Figure 3.2 Total Reported Local Road Safety Spending
FY 2009, 2010, 2011

Figure 3.2 shows a pie chart showing the percentage of total funds reported for each funding type for fiscal years 2009, 2010 and 2011.

Source: Cambridge Systematics, Inc. analysis of Local Road Safety Assessment Questionnaire responses.

Figure 3.3 shows the criteria used by States to determine funding set-asides. Fatality and serious injury data are used to determine the funding set aside in 11 States (29 percent). In 10 States (26 percent), decision-makers determine the set asides, and a formula allocation is used by 8 States (21 percent). Three States (8 percent) reported varying the proportion set aside for locals year-to-year based on the criteria used in the project selection process. Other criteria reported by participants included alignment with SHSP emphasis areas or percentages based on past practices. More than half of the States reporting set-asides used a combination of one or more of criteria to determine the set-aside.

Figure 3.3 Criteria Used to Select Set-Asides for Safety Funding

Figure shows a bar chart showing the number of states reporting various criteria used to select set-asides for safety funding.

Source: Cambridge Systematics, Inc. analysis of Local Road Safety Assessment Questionnaire responses.

Figure 3.4 shows the number of States that spent HSIP, HRRRP, other Federal funds, or State funds on local road safety improvements in fiscal years 2009, 2010, and 2011. Some States do not set aside funds specifically for local road safety improvements, but they do spend funds on local projects. In such cases, local road safety improvement projects compete directly with projects on State-maintained roadways.

Figure 3.4 Number of States Obligating Funds to Local Safety
FY 2009, 2010, 2011

Figure 3.4 shows a bar chart showing the number of states that spent Highway Safety Improvement Program, High Risk Rural Roads Program, other Federal funds, or state funds on local road safety improvement projects in 2009, 2010 and 2011.

Source: Cambridge Systematics, Inc. analysis of Local Road Safety Assessment Questionnaire responses.

Analysis of the returned questionnaires show that the HSIP provided the largest portion of funds spent on local road safety projects (All funding referenced in this paragraph refer to States that returned questionnaires. Funding amounts are for the three fiscal years identified in Figure 3.4.). Nineteen States spent HSIP funds on local road safety improvement projects in at least one year. The HSIP funds spent on local safety improvements totaled $315 million. The 38 States responding to the questionnaire spent on average $8.3 million of HSIP funds on local road safety improvements. On average, questionnaire participants spent 9.5 percent of their obligated HSIP funds on local safety improvement projects. The largest percentage of HSIP funds spent on local safety projects was 42.3 percent. These statistical averages include 19 States (50 percent of participants) that reported no HSIP expenditures for local safety improvements.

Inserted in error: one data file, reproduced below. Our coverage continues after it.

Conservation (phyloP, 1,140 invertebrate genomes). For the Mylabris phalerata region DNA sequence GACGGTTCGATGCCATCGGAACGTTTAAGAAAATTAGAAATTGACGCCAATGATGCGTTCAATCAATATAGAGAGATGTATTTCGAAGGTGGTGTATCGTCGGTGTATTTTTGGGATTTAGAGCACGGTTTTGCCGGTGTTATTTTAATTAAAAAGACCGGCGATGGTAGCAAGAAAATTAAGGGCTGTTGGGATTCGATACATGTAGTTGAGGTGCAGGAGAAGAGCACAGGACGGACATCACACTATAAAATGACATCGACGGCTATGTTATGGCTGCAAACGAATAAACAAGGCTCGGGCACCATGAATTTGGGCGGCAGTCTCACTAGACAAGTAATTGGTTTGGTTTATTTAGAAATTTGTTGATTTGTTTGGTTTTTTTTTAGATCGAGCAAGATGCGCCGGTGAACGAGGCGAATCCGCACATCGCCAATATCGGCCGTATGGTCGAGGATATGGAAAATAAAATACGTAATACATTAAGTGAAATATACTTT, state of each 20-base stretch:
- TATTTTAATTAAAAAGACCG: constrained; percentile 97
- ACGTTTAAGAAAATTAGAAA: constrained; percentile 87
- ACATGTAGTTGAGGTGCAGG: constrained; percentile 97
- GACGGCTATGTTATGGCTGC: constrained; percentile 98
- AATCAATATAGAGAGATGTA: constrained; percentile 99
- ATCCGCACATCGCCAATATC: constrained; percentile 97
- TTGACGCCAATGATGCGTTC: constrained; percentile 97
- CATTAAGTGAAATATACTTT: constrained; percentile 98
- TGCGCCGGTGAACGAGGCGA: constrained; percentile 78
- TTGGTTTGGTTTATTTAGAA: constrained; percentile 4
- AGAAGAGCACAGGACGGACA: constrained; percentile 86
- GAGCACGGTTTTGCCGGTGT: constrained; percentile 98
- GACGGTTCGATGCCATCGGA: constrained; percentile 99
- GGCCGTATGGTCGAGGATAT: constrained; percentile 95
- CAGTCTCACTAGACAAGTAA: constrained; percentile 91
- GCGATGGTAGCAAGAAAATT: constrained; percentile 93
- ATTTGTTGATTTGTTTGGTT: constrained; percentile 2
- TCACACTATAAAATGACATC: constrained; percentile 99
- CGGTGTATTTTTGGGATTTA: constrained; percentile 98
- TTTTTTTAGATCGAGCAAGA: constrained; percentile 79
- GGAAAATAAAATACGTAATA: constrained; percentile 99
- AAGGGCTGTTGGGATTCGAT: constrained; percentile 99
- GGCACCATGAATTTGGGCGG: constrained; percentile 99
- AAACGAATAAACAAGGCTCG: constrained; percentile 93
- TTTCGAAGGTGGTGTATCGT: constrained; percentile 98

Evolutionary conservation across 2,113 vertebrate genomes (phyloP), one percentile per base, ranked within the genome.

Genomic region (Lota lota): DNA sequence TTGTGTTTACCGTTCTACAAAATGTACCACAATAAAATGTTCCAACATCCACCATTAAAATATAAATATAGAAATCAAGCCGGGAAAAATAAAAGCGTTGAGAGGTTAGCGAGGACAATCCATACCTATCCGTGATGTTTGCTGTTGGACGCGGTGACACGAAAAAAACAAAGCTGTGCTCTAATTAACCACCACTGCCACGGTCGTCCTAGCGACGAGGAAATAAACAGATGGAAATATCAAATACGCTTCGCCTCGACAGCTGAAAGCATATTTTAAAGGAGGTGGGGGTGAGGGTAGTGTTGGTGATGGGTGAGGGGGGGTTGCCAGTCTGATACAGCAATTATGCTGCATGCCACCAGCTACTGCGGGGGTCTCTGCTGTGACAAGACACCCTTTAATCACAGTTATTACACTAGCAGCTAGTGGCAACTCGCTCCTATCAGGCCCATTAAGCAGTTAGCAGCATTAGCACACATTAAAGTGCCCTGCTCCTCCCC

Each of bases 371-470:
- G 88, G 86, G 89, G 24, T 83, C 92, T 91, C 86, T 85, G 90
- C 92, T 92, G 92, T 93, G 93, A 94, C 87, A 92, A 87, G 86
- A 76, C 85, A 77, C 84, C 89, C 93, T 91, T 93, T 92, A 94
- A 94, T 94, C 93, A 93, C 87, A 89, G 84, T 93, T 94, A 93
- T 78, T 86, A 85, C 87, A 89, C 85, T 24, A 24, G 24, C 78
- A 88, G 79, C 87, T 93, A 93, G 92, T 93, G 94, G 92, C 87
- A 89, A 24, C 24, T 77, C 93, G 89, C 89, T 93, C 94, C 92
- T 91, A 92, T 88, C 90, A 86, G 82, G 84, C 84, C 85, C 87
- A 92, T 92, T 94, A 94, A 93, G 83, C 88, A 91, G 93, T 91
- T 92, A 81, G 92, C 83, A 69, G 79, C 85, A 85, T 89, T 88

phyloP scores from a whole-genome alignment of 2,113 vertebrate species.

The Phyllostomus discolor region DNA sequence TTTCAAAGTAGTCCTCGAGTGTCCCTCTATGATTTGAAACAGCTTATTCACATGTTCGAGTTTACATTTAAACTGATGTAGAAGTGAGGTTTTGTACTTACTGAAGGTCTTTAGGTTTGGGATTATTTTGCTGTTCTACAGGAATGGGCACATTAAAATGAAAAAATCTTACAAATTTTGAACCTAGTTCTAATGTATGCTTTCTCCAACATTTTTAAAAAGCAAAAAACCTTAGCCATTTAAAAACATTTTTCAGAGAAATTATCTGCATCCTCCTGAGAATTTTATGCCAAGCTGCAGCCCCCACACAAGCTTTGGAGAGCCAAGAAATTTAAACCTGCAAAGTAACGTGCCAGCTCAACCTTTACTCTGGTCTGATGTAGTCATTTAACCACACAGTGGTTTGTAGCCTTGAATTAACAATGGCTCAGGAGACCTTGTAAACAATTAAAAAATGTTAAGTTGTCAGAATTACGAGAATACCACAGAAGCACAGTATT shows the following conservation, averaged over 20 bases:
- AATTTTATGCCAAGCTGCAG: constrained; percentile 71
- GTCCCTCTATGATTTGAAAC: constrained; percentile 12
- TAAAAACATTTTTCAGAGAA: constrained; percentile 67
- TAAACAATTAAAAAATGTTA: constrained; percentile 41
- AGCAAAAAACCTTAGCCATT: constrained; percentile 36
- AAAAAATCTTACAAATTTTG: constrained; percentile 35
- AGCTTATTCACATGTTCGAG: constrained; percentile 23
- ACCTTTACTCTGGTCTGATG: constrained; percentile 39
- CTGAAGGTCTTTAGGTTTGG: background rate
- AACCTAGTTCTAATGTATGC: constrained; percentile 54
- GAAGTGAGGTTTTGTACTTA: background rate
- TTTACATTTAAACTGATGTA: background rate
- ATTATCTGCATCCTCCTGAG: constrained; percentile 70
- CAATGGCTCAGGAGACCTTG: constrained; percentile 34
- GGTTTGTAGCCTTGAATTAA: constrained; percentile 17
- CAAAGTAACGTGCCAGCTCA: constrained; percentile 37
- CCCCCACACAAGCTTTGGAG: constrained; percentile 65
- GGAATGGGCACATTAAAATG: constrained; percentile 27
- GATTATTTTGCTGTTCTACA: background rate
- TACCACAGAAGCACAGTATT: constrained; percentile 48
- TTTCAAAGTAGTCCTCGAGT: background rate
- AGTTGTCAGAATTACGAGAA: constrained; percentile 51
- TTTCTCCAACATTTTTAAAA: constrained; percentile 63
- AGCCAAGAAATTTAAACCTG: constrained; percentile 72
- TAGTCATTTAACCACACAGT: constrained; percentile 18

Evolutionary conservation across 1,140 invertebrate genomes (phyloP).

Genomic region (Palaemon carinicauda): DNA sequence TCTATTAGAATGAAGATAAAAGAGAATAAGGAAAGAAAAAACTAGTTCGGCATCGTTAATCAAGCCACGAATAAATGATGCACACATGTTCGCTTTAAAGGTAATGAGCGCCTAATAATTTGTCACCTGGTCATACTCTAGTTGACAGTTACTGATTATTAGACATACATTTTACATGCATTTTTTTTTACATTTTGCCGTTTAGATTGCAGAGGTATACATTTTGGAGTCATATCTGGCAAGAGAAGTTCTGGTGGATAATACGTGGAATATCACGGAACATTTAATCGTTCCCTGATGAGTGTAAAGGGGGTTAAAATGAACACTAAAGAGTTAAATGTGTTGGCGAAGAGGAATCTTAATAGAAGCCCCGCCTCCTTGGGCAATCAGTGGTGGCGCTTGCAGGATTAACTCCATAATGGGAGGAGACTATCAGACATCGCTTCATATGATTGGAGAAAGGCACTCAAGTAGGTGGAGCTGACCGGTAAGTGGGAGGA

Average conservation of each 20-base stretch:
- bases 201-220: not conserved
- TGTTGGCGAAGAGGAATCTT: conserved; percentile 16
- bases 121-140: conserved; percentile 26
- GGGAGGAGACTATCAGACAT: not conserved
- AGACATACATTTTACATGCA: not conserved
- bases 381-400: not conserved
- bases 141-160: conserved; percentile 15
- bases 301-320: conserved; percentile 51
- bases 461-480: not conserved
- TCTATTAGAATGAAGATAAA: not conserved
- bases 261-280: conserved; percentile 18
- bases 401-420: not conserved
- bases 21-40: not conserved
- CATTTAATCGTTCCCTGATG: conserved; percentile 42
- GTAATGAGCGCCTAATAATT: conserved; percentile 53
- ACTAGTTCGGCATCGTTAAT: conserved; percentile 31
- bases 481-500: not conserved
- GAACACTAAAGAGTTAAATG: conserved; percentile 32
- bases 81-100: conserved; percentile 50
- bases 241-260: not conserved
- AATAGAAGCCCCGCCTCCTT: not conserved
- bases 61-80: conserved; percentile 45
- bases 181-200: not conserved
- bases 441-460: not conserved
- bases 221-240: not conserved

The average HSIP obligation for the 19 States (50 percent of participants) reporting spending funds on local road safety is 18.9 percent. These States reported spending an average of $16.6 million of HSIP funds on local safety improvements during the three-year period.

Funding Incentives

State DOTs provide financial incentives to encourage local agencies to develop and implement local road safety projects. Funding incentives cover preliminary engineering, final design, matching funds (for HSIP-eligible projects), road safety audits (RSA), or other local safety support. Many of the other funding incentives identified in the questionnaire relate to training and technical assistance, which is discussed in Sections 3.5 and 3.6. Figure 3.5 shows the number of States providing safety project funding incentives to local agencies.

Figure 3.5 Number of States Providing Local Safety Project Funding Incentives